Health informatics - International transfer of personal health data covered by the EU data protection directive - High level security policy

This item will provide guidance on the data protection policy which should be implemented by organisations which are participants in international applications which involve transfer of person identifiable data across national borders and which require compliance with the EU Data Protection Directive.

Medizinische Informatik - Internationaler Austausch von unter die EU-Datenschutzrichtlinie fallenden persönlichen Gesundheitsdaten - Generelle Sicherheits-Statements

Informatique de santé - Transfert international des données personelles de santé couvertes par la directive européenne sur la protection des données personelles - Politique de sécurité de haut niveau

Zdravstvena informatika – Mednarodni prenos osebnih zdravstvenih podatkov v skladu z določili Direktive EU o varstvu podatkov – Visoka raven varnosti

General Information

Status
Published
Publication Date
30-Apr-2004
Technical Committee
Current Stage
6060 - National Implementation/Publication (Adopted Project)
Start Date
01-May-2004
Due Date
01-May-2004
Completion Date
01-May-2004

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SIST EN 14484:2004
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2003-01.Slovenski inštitut za standardizacijo. Razmnoževanje celote ali delov tega standarda ni dovoljeno.YDUQRVWLMedizinische Informatik - Internationaler Austausch von unter die EU-Datenschutzrichtlinie fallenden persönlichen Gesundheitsdaten - Generelle Sicherheits-StatementsInformatique de santé - Transfert international des données personelles de santé couvertes par la directive européenne sur la protection des données personelles - Politique de sécurité de haut niveauHealth informatics - International transfer of personal health data covered by the EU data protection directive - High level security policy35.240.80Uporabniške rešitve IT v zdravstveni tehnikiIT applications in health care technologyICS:Ta slovenski standard je istoveten z:EN 14484:2003SIST EN 14484:2004en01-maj-2004SIST EN 14484:2004SLOVENSKI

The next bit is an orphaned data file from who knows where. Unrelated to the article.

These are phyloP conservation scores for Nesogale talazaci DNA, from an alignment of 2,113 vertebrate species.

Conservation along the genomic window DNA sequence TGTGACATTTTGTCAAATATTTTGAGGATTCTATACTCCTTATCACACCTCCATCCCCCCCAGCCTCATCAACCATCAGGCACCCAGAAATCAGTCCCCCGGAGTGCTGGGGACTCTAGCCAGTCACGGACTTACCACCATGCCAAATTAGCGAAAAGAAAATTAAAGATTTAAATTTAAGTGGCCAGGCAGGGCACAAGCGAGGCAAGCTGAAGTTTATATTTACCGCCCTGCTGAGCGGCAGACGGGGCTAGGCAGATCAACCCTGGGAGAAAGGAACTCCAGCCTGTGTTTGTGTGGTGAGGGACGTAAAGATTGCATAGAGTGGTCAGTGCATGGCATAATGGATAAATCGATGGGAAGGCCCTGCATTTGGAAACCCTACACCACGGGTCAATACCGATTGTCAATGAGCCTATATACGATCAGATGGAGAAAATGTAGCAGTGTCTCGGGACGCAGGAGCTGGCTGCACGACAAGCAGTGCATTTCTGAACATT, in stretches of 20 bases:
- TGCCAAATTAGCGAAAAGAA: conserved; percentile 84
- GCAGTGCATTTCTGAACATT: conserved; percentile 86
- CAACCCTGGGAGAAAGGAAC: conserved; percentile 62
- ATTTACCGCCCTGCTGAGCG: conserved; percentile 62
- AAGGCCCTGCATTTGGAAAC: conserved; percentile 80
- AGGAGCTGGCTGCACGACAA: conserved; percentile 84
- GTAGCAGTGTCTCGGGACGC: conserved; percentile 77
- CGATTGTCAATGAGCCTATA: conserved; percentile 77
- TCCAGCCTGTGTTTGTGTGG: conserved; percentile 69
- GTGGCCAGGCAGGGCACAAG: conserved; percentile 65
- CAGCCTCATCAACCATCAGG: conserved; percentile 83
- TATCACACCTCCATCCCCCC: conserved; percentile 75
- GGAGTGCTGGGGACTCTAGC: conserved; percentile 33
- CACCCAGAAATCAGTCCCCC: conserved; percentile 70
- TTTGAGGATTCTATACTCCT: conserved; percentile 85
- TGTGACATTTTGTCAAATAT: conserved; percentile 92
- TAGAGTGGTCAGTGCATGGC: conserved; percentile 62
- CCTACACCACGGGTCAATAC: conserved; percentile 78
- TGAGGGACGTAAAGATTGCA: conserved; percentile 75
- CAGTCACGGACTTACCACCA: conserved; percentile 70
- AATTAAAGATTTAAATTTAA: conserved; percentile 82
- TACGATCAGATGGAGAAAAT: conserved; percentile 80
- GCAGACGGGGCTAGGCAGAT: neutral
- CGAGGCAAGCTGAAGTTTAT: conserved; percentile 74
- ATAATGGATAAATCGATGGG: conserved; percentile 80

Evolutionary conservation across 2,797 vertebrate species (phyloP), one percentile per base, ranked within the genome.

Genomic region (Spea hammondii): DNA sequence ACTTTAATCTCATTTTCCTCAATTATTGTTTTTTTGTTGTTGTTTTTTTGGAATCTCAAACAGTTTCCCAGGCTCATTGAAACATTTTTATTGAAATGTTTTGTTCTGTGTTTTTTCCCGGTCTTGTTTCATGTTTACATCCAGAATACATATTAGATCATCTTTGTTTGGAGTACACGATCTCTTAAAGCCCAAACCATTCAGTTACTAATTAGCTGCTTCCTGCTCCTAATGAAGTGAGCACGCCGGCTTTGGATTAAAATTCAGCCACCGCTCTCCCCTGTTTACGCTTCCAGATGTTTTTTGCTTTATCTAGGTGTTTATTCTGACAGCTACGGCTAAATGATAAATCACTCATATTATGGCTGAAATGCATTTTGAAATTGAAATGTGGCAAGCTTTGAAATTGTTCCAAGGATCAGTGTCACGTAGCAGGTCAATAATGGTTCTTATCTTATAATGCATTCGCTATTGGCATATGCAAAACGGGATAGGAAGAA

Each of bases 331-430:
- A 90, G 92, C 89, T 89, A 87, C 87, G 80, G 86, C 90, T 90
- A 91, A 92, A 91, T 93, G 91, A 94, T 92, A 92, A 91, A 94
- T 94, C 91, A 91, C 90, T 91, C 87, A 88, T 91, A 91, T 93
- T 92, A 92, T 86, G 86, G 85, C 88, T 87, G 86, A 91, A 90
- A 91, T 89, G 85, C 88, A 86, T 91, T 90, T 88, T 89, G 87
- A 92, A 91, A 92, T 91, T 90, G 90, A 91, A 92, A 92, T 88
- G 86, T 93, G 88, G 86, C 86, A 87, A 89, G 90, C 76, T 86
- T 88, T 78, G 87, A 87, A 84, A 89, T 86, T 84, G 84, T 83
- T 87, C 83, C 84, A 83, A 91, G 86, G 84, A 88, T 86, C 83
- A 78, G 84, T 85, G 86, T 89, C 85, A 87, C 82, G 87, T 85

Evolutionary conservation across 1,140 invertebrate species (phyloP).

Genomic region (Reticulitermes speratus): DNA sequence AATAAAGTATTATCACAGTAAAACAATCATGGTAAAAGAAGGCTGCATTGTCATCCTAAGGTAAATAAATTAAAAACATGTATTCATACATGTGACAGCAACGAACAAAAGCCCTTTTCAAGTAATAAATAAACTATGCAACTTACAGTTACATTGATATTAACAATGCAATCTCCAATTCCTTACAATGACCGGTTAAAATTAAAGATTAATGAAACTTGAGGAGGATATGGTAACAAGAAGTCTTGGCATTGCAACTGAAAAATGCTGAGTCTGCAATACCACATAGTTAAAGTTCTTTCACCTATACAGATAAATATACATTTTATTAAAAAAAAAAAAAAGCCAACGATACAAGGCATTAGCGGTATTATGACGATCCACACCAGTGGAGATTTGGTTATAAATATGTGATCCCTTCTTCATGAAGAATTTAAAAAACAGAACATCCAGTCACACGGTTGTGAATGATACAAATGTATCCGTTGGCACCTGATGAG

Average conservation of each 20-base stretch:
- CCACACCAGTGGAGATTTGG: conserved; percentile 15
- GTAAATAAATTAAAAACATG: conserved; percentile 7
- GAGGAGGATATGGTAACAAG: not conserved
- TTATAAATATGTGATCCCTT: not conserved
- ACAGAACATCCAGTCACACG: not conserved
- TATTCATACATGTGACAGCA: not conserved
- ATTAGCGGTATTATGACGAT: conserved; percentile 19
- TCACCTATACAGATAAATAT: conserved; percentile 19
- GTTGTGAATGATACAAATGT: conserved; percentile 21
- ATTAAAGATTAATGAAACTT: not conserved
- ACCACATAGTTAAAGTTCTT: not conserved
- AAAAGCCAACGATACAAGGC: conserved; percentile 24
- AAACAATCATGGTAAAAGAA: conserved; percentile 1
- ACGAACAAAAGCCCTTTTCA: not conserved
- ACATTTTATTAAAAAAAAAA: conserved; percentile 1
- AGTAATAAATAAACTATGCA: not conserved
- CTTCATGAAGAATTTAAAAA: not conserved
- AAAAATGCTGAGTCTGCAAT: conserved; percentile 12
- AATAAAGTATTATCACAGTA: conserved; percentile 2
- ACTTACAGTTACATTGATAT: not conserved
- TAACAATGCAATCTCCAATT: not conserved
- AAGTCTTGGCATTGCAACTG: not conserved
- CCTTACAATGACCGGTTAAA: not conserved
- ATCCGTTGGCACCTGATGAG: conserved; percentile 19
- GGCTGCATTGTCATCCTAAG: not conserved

STANDARD
SIST EN 14484:2004

EUROPEAN STANDARDNORME EUROPÉENNEEUROPÄISCHE NORMEN 14484December 2003ICS 35.240.80English versionHealth informatics - International transfer of personal health datacovered by the EU data protection directive - High level securitypolicyInformatique de santé - Transfert international des donnéespersonelles de santé couvertes par la directive européennesur la protection des données personelles - Politique desécurité de haut niveauMedizinische Informatik - Internationaler Austausch vonunter die EU-Datenschutzrichtlinie fallenden persönlichenGesundheitsdaten - Generelle Sicherheits-StatementsThis European Standard was approved by CEN on 13 November 2003.CEN members are bound to comply with the CEN/CENELEC Internal Regulations which stipulate the conditions for giving this EuropeanStandard the status of a national standard without any alteration. Up-to-date lists and bibliographical references concerning such nationalstandards may be obtained on application to the Management Centre or to any CEN member.This European Standard exists in three official versions (English, French, German). A version in any other language made by translationunder the responsibility of a CEN member into its own language and notified to the Management Centre has the same status as the officialversions.CEN members are the national standards bodies of Austria, Belgium, Czech Republic, Denmark, Finland, France, Germany, Greece,Hungary, Iceland, Ireland, Italy, Luxembourg, Malta, Netherlands, Norway, Portugal, Slovakia, Spain, Sweden, Switzerland and UnitedKingdom.EUROPEAN COMMITTEE FOR STANDARDIZATIONCOMITÉ EUROPÉEN DE NORMALISATIONEUROPÄISCHES KOMITEE FÜR NORMUNGManagement Centre: rue de Stassart, 36